U.S. CHAMBER OF COMMERCE

Coal

Coal

Maintain Coal’s Role as a Vital Part of a Diverse Energy Portfolio

Coal is an indispensable foundation of the U.S. energy mix. But the EPA has begun issuing a rash of new regulations that are making it difficult to operate coal plants and virtually impossible to build a new ones.

Coal remains an affordable and reliable source of energy, and is necessary to generate the electricity Americans demand around the clock. We must continue to find ways to use coal more efficiently, and invest in technologies that reduce emissions. Steps should be taken to limit the harm from new and proposed rules that aim to curtail the use of one of our most abundant and secure sources of energy, ultimately harming businesses, consumers and the overall economy.

A Snapshot of Coal in the U.S.

From the time of the first steam engines to the era of modern power plants, coal has been a reliable and affordable source of energy. Today, there are more than 1,400 coal-fired plants operating across the United States. The U.S. has 259 billion short tons of coal—by far the world’s largest recoverable coal reserves. That’s enough to last more than 250 years.

The National Mining Association estimates that coal directly employs 211,000 people, including mine workers, and transportation and support staff, and indirectly employs 766,000 people. And coal itself is an extremely important fuel for industrial purposes, particularly steel production.

Yet in spite of the critical role coal plays in America’s energy mix, the government is increasingly restricting Americans’ ability to use it.

Coal-Fired Power Under Pressure

A flood of new regulations and an overabundance of relatively cheap natural gas are putting tremendous pressure on coal. Regulations covering mercury, coal ash, cross-state air pollution, regional haze, and greenhouse gases, among other things, could make it impossible to use one of our cheapest and most secure fuels. EPA regulations will limit the use of coal, shutter a significant number of existing power plants, and effectively ban the construction of new coal power plants.

The EPA insists that power generators comply with new regulations such as the Utility MACT rule by 2015, a completely unreasonable timeframe in which to shut down, significantly modify, or replace coal-fired power plants and build the necessary gas pipelines and electric transmission infrastructure. Sweeping changes like these simply take longer than the three years provided by EPA. Moreover, proposed greenhouse gas rules would require new coal plants to use carbon capture and sequestration systems that have not yet been demonstrated on a commercial scale.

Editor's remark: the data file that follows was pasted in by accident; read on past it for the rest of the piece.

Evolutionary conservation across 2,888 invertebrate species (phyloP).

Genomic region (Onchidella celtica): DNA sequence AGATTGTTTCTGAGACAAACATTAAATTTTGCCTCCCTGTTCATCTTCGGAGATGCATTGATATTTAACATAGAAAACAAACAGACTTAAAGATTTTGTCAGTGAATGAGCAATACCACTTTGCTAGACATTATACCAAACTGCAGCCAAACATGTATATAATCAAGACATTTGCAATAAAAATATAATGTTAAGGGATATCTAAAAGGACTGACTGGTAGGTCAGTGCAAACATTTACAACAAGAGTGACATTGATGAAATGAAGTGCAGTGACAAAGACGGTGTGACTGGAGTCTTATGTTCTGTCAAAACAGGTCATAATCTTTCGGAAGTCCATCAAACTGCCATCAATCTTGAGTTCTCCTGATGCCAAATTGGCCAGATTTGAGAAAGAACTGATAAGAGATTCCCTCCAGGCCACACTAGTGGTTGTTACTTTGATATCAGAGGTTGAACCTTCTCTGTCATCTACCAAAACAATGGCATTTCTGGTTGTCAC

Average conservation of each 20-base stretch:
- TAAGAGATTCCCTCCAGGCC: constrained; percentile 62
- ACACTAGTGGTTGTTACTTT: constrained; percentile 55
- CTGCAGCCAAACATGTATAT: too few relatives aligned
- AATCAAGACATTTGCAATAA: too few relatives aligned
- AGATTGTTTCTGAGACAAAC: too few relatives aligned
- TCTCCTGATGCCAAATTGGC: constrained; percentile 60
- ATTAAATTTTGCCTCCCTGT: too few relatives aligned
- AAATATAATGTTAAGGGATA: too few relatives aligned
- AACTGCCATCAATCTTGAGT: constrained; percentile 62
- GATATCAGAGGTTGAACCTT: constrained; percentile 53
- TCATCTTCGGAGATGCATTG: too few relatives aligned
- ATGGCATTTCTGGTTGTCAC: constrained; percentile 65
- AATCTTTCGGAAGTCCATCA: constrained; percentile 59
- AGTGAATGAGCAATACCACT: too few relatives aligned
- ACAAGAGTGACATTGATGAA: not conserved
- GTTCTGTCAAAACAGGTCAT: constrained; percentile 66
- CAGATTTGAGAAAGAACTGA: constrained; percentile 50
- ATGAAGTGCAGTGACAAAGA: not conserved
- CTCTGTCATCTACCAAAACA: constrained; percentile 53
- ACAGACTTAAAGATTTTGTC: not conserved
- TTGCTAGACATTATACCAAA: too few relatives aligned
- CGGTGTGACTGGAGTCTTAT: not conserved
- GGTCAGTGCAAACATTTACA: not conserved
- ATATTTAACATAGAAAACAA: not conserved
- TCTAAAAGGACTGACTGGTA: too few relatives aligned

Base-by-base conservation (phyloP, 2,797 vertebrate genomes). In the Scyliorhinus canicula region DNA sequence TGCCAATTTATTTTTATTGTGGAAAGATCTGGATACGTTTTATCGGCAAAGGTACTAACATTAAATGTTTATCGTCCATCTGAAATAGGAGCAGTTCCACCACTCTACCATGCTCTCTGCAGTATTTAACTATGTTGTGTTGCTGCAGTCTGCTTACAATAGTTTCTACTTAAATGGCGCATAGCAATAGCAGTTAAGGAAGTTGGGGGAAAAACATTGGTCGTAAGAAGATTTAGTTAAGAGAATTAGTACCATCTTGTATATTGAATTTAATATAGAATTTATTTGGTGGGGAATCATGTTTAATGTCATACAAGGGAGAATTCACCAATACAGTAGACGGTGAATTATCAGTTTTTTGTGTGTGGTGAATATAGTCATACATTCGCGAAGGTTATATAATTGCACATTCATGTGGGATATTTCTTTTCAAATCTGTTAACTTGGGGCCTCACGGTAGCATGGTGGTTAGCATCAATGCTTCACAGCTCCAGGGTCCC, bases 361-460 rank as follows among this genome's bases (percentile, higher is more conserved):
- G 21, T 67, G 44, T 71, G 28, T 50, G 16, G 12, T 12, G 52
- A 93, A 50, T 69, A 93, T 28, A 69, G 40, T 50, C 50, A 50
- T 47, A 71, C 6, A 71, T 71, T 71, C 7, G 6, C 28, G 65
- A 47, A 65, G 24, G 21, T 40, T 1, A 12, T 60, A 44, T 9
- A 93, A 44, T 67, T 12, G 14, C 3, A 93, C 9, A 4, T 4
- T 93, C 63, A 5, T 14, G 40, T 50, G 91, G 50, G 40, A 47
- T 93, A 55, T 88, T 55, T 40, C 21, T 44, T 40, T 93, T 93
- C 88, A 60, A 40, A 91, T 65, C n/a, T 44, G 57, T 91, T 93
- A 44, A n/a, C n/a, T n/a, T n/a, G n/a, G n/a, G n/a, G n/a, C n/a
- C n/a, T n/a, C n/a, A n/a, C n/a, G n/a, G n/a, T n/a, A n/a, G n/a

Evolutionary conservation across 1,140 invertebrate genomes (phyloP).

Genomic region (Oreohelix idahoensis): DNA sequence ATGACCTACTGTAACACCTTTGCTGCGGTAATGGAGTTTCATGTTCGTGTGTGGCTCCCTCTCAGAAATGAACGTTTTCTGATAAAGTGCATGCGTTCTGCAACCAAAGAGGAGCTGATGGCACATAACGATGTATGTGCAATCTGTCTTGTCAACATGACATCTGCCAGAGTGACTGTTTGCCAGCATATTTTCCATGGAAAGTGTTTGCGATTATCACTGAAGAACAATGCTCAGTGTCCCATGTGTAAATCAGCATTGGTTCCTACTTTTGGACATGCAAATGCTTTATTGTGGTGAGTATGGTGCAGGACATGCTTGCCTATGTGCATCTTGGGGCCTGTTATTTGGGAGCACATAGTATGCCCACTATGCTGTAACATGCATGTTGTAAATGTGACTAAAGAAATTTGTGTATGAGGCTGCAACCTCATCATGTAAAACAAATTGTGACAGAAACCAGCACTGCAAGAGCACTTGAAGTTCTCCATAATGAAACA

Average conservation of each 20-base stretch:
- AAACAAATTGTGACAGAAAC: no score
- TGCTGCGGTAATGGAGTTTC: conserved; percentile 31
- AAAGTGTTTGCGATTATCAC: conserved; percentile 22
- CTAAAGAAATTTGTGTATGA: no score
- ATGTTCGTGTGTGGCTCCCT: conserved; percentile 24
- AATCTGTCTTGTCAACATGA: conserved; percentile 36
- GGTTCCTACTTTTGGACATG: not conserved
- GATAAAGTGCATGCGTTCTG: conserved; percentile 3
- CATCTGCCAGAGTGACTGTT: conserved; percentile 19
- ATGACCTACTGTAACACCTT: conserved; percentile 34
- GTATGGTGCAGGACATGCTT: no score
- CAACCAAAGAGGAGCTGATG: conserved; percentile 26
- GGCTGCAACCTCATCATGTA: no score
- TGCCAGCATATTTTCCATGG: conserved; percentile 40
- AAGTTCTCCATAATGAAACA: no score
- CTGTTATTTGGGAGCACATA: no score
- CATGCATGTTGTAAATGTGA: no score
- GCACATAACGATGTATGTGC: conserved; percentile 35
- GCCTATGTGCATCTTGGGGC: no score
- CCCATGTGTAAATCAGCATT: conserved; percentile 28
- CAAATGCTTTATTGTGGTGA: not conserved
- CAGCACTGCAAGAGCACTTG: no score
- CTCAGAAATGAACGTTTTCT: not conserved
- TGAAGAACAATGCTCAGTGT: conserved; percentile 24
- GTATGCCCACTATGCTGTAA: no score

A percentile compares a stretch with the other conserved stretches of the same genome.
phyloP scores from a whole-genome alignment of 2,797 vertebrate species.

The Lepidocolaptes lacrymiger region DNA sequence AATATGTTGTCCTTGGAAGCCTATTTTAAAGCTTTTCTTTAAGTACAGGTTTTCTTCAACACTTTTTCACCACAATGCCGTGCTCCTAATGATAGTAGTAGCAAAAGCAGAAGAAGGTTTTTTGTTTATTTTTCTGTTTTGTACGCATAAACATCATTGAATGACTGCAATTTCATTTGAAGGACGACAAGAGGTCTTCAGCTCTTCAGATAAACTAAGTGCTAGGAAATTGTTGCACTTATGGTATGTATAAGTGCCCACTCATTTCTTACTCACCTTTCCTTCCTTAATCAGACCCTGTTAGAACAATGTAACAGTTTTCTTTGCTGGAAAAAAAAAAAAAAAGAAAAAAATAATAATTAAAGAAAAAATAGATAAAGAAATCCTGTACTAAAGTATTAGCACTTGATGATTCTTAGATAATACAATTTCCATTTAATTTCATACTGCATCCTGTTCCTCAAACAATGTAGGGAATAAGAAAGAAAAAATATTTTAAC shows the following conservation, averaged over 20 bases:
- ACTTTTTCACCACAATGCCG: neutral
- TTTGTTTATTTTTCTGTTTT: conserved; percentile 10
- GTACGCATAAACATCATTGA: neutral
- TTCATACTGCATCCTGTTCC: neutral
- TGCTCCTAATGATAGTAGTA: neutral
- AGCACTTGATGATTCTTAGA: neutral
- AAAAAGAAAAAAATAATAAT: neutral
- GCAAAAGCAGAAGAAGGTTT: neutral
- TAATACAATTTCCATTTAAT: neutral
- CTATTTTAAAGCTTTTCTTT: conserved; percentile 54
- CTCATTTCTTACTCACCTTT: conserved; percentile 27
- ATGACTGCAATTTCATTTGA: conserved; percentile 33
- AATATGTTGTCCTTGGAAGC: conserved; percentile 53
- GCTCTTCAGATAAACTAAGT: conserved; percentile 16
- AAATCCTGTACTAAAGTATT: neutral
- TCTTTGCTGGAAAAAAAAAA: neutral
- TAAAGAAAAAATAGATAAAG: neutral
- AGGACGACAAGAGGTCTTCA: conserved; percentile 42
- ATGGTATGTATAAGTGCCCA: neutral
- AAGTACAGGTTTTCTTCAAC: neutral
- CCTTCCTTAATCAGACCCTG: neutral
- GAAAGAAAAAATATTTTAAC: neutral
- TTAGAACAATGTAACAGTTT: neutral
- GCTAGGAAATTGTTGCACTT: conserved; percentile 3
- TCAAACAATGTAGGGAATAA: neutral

What Happens to Consumers Without Coal?

Utility companies and independent organizations such as the North American Electric Reliability Corporation (NERC) have noted that these and other rules could disrupt and destabilize the electric grid. In fact, in its 2011 reliability report, NERC concluded that environmental regulations are the single greatest risk to the reliability of the grid looking five years ahead.

Beyond grid instability, the economic losses of a distressed U.S. coal industry could be tremendous. A NERA Economic Consulting assessment of seven major recent and anticipated EPA regulations affecting power generation from 2013 to 2034 noted that “retail electricity prices are estimated to increase by around 6.5–6.6% per year.”

Want to know more about coal? Read the full report, Energy Works for US.

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  • There has been a 110% increase in coal exports over the past five years
  • Coal regulations are predicted on average to increase consumer electricity costs by 6.6% per year
  • The U.S. has 259 billion short tons of coal – the world’s largest recoverable coal reserves.
  • Data Source: U.S. Energy Information Administration, Annual Energy Outlook 2008 and 2013; NDP Consulting and National Association of Manufacturers; National Mining Association
Policy Recommendations
  • DOE's Office of Fossil Energy's research portfolio should focus on the development, demonstration, and deployment of the full range of clean coal-generating technologies and improving and lowering the cost of carbon capture and storage and CCUS for coal and natural gas power–generating plants.
  • EPA should ensure that coal-mining regulations are consistent with the Clean Water Act, Clean Air Act, and any other applicable statutes, and it should cease to use guidelines in lieu of statutorily prescribed regulatory process.
  • EPA should adopt realistic regulatory compliance timeframes to reduce the adverse burden on consumers, jobs, and electric reliability.
  • EPA’s regulations covering GHG emissions from new and existing power plants must not arbitrarily mandate technology that is not commercially available.
  • Environmental policies should focus on improving the efficiency of existing fossil fuel-fired power plants and the commercial use of highly efficient coal-fired electric power plants.
  • Policies, laws, regulations, and liability regimes that will govern geologic sequestration of carbon dioxide should be finalized. Long-term responsibility associated with the management and monitoring of such storage facilities must be apportioned and the appropriate level of public and private involvement in such facilities must be determined.
  • The Surface Transportation Board and the Army Corps of Engineers should fairly and expeditiously complete any necessary NEPA reviews of enhanced rail capability and increased port capacity to facilitate coal exports. These reviews should focus on the facilities’ direct environmental impact and not on theoretical upstream production growth or downstream use and impacts.